Indian domestic market which was very quiet for several weeks has been active during weeks 35/36.  Prices for Splits & Pieces have moved up by 10-12% in these two weeks.  Processors expect demand and prices for Wholes to pick up during the coming 2-3 weeks. The depreciation of the INR since May and the volatility in the last 2-3 weeks has created uncertainty in prices of all Nuts in the domestic market but this is expected to stabilise in current range.
 
The RCN market is quiet. Availability for India & Vietnam in the next six months is limited to small quantities from Indonesia & East Africa. Prices from Indonesia are high and there is uncertainty about pricing and timing of movement from Tanzania. It is expected that Brazil crop will be reasonable although it may not go back to the level of 250K plus seen few years ago.
 
During the last 12-15 months cashew market has been in the 3.20 to 3.50 range  (with a narrower 3.25 to 3.40 range in the last six months).  When prices come to 3.20 there is very limited selling interest and when prices cross 3.40, most buyers withdraw.   This is quite different from the normal trend of declines leading to selling pressure & further decline and increases resulting in more buying & fueling further increase.  This indicates that market is comfortable in the current range and unless something big happens, the range will not be broken.
 
Looking at the next six months, we feel that it will be demand side which will influence the market trend and price range. Supply factors cannot have much impact since there is very little RCN (less than 25% of World Production) to be traded in the next six months.
 
During Sep/Oct we can expect a fair amount of buying interest from roasters for first half of 2013 and traders for shipments from Oct/Nov onwards.  Unless buyers are prepared few cents higher, selling interest will be limited to nearbys as very processors will be reluctant to sell forwards at lower levels because replacement availability is limited. If Indian demand picks up in the next few weeks as expected, it would keep many Indian processors away from the international market.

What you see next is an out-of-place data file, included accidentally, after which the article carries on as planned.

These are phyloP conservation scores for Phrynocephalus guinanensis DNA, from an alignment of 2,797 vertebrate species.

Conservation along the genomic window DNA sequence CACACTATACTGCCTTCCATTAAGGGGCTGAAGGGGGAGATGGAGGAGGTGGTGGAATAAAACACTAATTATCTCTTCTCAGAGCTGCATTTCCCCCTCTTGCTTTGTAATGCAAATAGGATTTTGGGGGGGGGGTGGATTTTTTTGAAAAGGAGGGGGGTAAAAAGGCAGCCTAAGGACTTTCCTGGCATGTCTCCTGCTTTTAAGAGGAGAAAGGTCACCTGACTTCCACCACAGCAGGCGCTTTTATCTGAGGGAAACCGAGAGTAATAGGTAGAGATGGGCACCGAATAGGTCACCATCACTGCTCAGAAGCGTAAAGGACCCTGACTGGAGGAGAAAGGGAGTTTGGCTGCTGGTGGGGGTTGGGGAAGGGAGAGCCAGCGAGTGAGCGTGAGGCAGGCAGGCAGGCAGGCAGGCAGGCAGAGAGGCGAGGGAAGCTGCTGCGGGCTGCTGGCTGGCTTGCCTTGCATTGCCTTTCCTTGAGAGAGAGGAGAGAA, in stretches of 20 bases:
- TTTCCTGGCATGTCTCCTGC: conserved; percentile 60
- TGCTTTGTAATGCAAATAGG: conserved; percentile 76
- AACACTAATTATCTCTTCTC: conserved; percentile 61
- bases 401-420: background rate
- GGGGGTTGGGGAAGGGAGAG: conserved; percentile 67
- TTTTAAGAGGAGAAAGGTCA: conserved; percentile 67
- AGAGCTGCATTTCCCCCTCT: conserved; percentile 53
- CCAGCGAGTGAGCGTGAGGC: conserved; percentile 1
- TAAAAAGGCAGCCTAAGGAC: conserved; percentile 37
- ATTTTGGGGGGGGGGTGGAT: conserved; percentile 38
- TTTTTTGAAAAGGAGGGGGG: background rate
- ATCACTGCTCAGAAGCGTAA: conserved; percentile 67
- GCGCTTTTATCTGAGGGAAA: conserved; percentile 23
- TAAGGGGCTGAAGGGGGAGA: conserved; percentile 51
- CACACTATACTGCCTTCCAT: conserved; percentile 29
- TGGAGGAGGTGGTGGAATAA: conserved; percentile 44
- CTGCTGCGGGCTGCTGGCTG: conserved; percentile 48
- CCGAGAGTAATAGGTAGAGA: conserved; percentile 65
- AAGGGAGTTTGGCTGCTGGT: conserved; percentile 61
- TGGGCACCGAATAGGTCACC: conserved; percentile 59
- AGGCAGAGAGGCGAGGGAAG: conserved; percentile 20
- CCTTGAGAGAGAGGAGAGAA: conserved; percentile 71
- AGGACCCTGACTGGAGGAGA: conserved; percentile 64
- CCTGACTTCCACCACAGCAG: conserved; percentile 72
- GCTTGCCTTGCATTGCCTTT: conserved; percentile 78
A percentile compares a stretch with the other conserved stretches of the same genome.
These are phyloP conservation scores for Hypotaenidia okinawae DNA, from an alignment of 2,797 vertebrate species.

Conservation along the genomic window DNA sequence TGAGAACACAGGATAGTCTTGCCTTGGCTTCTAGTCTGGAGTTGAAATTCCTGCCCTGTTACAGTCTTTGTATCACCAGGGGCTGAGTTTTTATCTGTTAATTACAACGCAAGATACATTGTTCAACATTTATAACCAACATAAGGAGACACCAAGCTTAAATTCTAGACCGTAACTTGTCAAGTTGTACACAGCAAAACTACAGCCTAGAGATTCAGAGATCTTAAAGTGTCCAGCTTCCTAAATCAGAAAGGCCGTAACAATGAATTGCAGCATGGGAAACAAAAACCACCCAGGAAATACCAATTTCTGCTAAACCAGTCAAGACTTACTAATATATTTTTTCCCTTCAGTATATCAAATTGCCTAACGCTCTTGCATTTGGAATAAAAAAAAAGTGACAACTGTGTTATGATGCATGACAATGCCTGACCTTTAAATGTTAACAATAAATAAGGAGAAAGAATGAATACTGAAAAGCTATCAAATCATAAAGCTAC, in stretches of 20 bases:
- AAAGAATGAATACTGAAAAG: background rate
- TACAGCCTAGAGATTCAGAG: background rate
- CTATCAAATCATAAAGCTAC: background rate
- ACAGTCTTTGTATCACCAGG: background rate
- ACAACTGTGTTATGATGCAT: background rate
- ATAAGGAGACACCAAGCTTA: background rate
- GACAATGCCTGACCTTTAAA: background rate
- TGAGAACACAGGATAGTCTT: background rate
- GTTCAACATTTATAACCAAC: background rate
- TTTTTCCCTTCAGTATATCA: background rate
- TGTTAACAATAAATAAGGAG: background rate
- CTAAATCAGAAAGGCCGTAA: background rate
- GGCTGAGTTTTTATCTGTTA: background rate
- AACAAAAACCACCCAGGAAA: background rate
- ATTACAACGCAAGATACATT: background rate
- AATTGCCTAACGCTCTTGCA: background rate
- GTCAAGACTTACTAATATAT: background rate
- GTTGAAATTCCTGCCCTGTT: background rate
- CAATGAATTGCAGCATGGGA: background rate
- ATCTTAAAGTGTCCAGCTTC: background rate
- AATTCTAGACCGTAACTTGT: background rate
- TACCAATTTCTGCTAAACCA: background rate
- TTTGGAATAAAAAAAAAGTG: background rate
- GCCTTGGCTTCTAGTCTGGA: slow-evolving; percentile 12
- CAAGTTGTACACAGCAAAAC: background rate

To sum up, our view is unchanged.  Downside from current levels is limited.  There is a reasonable possibility of a small, gradual rise by end of the year (with a small possibility of market crossing the 3.50 barrier). Any large increase is ruled out unless there is a big spurt in demand.
 
Pankaj N. Sampat | SAMSONS TRADERS

Thứ Sáu, 6 tháng 9, 2013

Tanzania: Cashew Buying Season Opens Next Monday

Fri, Sep 06 2013


THE Cashewnut Board of Tanzania (CBT) has announced 1,000/- and 800/- as indicative prices of standard and under grades of the cash crop, respectively.



During the previous 2012/2013 crop season, the indicative price was 1,200 and CBT collected 130,000 tons of the cash crop, with estimates for this crop season put at over 150,000 tons.

Speaking to reporters in Dar es Salaam, the CBT Vice Chairman, Mr Mudhihir Mudhihir said that the prices may rise or fall depending on the market forces as disused by the cashew nut stakeholders during their 2013 General Meeting in Dodoma.

"The domestic cashew prices are subject to fluctuations in the world market... farmers will get all information about exposing price which accepted." he said.

Mr Mudhihir said the meeting agreed to address all challenges faced during the past seasons, with the auctions taking place at regions' major cooperative unions under the close watch of CBT.

He declared next Monday as the season's official opening day, urging all stakeholders like banks, farmers and buyers to finalise preparations for the opening day.

CBT General Director Mfaume Juma said the board will this season construct three cashew processing industries in Mtwara, Lindi and Coast regions to ease the crop's marketing problems.

Source: http://allafrica.com/

Prospect of Ghana's cashew production high

Thu, Sep 05 2013